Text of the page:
The pre-game chat with Frank Vogel once again drifted into the topic of the "good problem" he has coaching the Pacers.
He has too much depth, if that's possible. Too many players who can play. Veterans who have fallen out of the playing rotation and a bench that extends all the way to Fort Wayne, where owner Herb Simon had to buy a Development League team to assure the younger players would get some game minutes.
The good problem saved the Pacers from a bad headache in their 93-87 victory over Atlanta at Bankers Life Fieldhouse on Monday, when the reserves combined to make up for the mysterious play of Paul George, who struggled for the 11th consecutive game since dropping 48 points on Utah in Salt Lake City on Dec. 5.
More on that as you scroll down. The primary emphasis of the latest Pacers victory, which ended Atlanta's six-game win streak, should be on the unexpected contributions from Solomon Hill, who had fallen out of favor, and Ian Mahinmi, who has fallen into favor.
C.J. Miles was a late scratch from Monday's game because of a sore lower back. That raised expectations for more playing time for promising 21-year-old Glenn Robinson III, whom Vogel keeps saying is destined greater opportunity. Instead, the minutes went to Hill, a starter in 78 games last season but a participant in just 13 of the season's first 29 games, with most of those minutes coming in garbage time.
Playing a season-high 25 minutes, 51 seconds, Hill finished with 10 points – eight in the fourth quarter, when Vogel simply couldn't afford to take him out. He made even greater contributions at the defensive end, sparking a rally from a 10-point first-quarter deficit, when the Hawks offense was getting whatever shot it wanted.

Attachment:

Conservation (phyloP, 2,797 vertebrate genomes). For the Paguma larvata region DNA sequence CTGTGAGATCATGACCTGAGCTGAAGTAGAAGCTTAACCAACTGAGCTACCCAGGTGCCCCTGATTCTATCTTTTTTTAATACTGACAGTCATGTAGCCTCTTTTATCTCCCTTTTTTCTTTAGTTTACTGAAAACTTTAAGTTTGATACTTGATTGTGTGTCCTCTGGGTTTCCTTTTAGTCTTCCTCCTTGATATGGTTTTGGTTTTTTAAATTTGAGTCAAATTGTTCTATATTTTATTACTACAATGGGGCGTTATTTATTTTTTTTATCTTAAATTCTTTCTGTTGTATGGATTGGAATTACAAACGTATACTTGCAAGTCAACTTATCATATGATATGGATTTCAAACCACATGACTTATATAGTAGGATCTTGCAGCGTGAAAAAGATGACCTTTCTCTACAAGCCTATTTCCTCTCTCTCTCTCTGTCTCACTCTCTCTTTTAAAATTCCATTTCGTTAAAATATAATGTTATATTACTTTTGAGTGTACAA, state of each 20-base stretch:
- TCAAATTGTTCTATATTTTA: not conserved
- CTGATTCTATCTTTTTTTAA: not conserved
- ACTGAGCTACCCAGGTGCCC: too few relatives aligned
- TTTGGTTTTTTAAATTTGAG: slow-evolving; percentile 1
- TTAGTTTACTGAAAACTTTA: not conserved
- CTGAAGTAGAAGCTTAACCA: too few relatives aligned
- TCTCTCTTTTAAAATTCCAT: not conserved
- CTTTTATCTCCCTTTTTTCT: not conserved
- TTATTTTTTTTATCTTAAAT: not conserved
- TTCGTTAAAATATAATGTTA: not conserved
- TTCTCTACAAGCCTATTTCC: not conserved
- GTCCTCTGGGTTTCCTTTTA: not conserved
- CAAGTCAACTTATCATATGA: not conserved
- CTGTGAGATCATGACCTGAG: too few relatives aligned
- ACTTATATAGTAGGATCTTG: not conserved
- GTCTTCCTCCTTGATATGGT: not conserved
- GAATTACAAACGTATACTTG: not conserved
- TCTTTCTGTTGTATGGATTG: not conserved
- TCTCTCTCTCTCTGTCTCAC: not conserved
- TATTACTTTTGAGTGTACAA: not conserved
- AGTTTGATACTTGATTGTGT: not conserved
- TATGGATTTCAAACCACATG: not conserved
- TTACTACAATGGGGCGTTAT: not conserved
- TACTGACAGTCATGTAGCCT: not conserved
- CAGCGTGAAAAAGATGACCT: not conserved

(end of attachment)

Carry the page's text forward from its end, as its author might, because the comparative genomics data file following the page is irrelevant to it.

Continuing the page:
He was typical of another strong contribution from the reserves, who scored 35 points on 16-of-30 shooting and initiated the comeback from a 10-point deficit.
Hill, more than anyone, set the proper tone for the game by ramping up the defense and continually attacking the basket. Four of his field goals were dunks or layups, and the fifth was described on the play-by-play sheet as a running five-foot jump shot.
Vogel told Hill to be ready when it was learned Miles would not play, so his opportunity didn't come nearly as big a surprise to him as it did to outsiders.
"When I first got out there, I was trying not to make mistakes," he said. "I had to remind myself to just play my game. I had shots go in and out, but that didn't stop me from being aggressive."
Hill is the one Pacers player who could be excused for having a sour attitude, given the fact he was the only member of the Blue & Gold to play in all 82 games last season and has strong motivation to re-establish himself because he's in the final year of his contract. His attitude has been nothing short of exemplary, however, because he knows the potential cost of a bad one.
"I have to keep being upbeat," he said. "If I was down in the gutter and C.J. went out and I was thrown out there and I'm not ready, it's just going to show why I shouldn't be playing. It's days like this that show my hard work is paying off."
Hill has been the subject of a trade rumor or two, but says he's not looking for an exit to a better opportunity for playing time.
"I'm an Indiana Pacer," he said. "They drafted me. I'd definitely love to be here and be part of something great with this team. We have the makings of a special team. We have the potential to be one of the top two teams in the East."